Welcome teachers! By now many of you have had experience with the new SBAC and PARCC summative assessments. My school was "lucky" enough to pilot the test during the 2013-2014 school year and one of my largest takeaways from that experience was the IMPORTANCE OF ACADEMIC VOCABULARY!
Students are exposed to so much academic vocabulary during the end-of-the-year tests that frequent vocabulary practice is no longer just recommended as best practice, but it is now critical to our students achieving success on their state-mandated summative tests.
Now if you're like me, you realize that the emphasis on state-mandated high-stakes testing has become completely out of control, but spending additional time introducing, practicing and assessing vocabulary throughout the year can have amazing results on your students' learning. The great thing about vocabulary practice is that it can pay HUGE dividends in ALL SUBJECT AREAS!
Whether you're studying math, social studies, science, art, writing or reading, increasing a student's working vocabulary can pay huge dividends in their overall academic growth. In my classroom, my students work daily with Greek and Latin roots along with common affixes (both prefixes and suffixes) in order to improve their reading comprehension. The fantastic thing about root and affix practice is that one word/affix can literally open up dozens of new words to each student. Talk about bang for your buck! :o)
The template below is the one that I use for my students on a daily basis. I created the template because I wanted a quick way to help my students organize their new vocabulary words in an easy-to-use manner. I'm a very big fan of foldables when it comes to vocabulary practice because it provides students with a quick study tool that allows them to be kinesthetic with their learning. Whether they are studying on their own or with a partner, the vocabulary template has had a TREMENDOUS EFFECT ON THE GROWTH OF MY STUDENTS.
Furthermore, the template provides the structure that many of my students needed to make sure that the creation of the vocabulary booklet didn't turn into a 30+ minute activity. The booklet itself is a take on the Frayer model (students will write the vocabulary word, definition, draw an illustration that depicts the word, highlight the root/affix (if applicable), and use the word in a sentence to show full understanding. By having my students engage with new words in a variety of ways, their retention and comprehension has vastly improved!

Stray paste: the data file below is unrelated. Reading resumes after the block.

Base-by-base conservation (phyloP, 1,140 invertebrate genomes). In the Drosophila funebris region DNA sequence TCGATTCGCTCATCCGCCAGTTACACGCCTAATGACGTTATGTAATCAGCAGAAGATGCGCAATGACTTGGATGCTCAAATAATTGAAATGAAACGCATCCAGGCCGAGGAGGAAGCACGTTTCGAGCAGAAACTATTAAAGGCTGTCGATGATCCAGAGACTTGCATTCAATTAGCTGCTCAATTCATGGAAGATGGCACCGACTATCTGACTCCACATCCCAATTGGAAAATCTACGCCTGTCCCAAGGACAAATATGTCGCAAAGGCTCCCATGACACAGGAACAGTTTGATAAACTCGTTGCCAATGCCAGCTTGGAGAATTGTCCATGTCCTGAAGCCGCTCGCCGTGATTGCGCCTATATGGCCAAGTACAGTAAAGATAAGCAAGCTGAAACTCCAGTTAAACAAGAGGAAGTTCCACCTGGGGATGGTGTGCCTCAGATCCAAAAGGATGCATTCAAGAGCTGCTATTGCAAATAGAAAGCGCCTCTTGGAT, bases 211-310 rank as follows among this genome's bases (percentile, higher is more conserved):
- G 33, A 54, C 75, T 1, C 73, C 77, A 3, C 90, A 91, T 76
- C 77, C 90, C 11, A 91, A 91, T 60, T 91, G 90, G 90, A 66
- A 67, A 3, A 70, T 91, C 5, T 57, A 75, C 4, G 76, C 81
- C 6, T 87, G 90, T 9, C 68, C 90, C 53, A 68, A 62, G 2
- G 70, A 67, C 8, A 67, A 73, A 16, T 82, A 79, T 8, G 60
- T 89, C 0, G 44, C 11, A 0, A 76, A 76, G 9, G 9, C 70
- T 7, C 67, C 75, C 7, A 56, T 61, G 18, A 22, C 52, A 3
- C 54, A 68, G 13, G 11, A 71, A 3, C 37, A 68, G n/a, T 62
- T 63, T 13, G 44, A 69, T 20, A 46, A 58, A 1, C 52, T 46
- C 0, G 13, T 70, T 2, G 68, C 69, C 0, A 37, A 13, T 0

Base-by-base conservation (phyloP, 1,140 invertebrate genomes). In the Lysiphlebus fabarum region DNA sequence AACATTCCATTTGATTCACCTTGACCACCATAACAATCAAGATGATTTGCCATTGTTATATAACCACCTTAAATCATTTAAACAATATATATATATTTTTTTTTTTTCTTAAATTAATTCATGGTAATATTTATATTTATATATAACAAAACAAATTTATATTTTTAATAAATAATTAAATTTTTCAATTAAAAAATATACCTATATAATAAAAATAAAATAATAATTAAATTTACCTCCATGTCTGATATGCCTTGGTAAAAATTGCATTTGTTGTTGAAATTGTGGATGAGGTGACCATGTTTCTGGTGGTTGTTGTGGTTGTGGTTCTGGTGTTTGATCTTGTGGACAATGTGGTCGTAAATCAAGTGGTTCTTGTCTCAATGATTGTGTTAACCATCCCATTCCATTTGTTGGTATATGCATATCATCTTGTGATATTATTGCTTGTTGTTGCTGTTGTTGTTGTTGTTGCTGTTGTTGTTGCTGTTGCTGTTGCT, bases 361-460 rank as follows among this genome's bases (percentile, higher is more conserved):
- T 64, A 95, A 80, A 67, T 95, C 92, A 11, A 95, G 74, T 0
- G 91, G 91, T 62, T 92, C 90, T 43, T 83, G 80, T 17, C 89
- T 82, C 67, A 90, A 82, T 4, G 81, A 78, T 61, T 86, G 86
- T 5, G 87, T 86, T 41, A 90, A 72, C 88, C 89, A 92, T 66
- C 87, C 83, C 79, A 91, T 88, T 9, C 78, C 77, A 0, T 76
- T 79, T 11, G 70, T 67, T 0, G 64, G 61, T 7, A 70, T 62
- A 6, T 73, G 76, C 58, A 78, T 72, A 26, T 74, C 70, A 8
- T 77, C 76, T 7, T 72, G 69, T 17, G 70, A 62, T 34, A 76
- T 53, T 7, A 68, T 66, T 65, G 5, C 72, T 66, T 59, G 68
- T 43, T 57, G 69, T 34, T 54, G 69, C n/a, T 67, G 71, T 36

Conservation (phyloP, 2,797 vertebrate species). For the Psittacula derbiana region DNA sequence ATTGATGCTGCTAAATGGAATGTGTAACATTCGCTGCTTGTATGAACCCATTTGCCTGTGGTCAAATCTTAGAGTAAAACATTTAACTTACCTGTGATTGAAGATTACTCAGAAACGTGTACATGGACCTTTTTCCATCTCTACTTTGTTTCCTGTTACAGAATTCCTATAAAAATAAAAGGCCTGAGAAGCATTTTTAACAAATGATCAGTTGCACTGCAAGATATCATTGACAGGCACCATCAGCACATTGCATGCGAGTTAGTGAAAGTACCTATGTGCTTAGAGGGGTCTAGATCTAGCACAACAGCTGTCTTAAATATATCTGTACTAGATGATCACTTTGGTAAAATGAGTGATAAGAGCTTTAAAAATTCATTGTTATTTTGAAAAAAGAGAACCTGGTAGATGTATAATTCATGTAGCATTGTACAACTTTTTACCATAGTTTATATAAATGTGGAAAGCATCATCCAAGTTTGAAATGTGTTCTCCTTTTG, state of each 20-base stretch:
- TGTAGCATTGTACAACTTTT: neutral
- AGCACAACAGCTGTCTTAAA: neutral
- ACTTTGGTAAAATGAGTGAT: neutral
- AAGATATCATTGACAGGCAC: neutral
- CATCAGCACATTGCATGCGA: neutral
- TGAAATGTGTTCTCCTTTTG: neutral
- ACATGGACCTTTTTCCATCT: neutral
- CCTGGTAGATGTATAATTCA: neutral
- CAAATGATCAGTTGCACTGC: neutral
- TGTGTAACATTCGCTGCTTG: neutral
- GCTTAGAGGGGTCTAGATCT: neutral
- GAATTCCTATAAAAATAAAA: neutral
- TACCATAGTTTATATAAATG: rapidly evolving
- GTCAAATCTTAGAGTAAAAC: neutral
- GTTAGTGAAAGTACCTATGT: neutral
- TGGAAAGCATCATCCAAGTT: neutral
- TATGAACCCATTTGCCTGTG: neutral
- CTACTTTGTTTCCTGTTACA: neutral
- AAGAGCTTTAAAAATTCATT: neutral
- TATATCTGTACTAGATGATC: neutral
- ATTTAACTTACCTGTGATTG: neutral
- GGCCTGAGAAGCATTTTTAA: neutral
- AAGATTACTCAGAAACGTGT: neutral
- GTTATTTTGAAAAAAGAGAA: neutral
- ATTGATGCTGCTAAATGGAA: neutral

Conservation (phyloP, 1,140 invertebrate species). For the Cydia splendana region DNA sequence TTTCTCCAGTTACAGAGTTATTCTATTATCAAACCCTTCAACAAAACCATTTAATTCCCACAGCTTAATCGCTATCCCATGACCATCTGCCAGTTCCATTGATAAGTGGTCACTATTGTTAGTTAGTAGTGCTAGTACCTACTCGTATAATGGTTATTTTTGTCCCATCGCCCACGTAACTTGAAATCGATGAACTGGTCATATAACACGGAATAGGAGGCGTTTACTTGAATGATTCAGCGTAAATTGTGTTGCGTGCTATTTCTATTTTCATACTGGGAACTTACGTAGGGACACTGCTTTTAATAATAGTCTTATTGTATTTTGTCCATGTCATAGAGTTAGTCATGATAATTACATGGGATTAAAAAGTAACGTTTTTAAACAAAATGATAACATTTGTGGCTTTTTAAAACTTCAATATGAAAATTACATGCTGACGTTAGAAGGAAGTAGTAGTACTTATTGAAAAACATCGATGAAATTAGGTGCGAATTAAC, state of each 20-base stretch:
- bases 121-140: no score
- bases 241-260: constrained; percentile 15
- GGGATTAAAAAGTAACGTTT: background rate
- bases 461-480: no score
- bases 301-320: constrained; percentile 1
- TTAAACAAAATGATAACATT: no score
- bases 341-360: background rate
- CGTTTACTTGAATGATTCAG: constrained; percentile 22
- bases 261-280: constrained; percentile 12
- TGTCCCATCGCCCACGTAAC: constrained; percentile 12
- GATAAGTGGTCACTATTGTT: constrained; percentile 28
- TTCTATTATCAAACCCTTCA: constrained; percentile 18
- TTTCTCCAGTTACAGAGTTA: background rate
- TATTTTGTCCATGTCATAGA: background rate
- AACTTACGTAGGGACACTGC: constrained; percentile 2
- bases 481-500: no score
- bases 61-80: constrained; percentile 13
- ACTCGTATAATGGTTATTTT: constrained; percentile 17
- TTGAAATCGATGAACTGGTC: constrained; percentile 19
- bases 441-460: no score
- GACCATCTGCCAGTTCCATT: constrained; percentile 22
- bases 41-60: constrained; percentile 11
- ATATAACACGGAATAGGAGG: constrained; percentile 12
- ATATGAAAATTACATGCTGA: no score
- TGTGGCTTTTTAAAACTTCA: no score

The best part is that once I have trained my students on how to create/use the vocabulary foldables, they become very efficient at creating new ones each week. Since I use the vocabulary foldables in most subjects, I typically will just print out a large quantity on various colors of printer paper so that the students can color-coordinate their vocabulary to a particular subject. However, this could be a simple matter of personal preference, so feel free to experiment and find which works best for you and your students.
The preview image that you see is an example of what a completed booklet might look like. I use this as an example for my class each year as I teach them the process of using the blank template to create their own vocabulary foldable.
I know that this is going to be a great resource for you and your students and please let me know how it worked out in your classroom! Thank you for viewing and I wish you a happy and fun school year!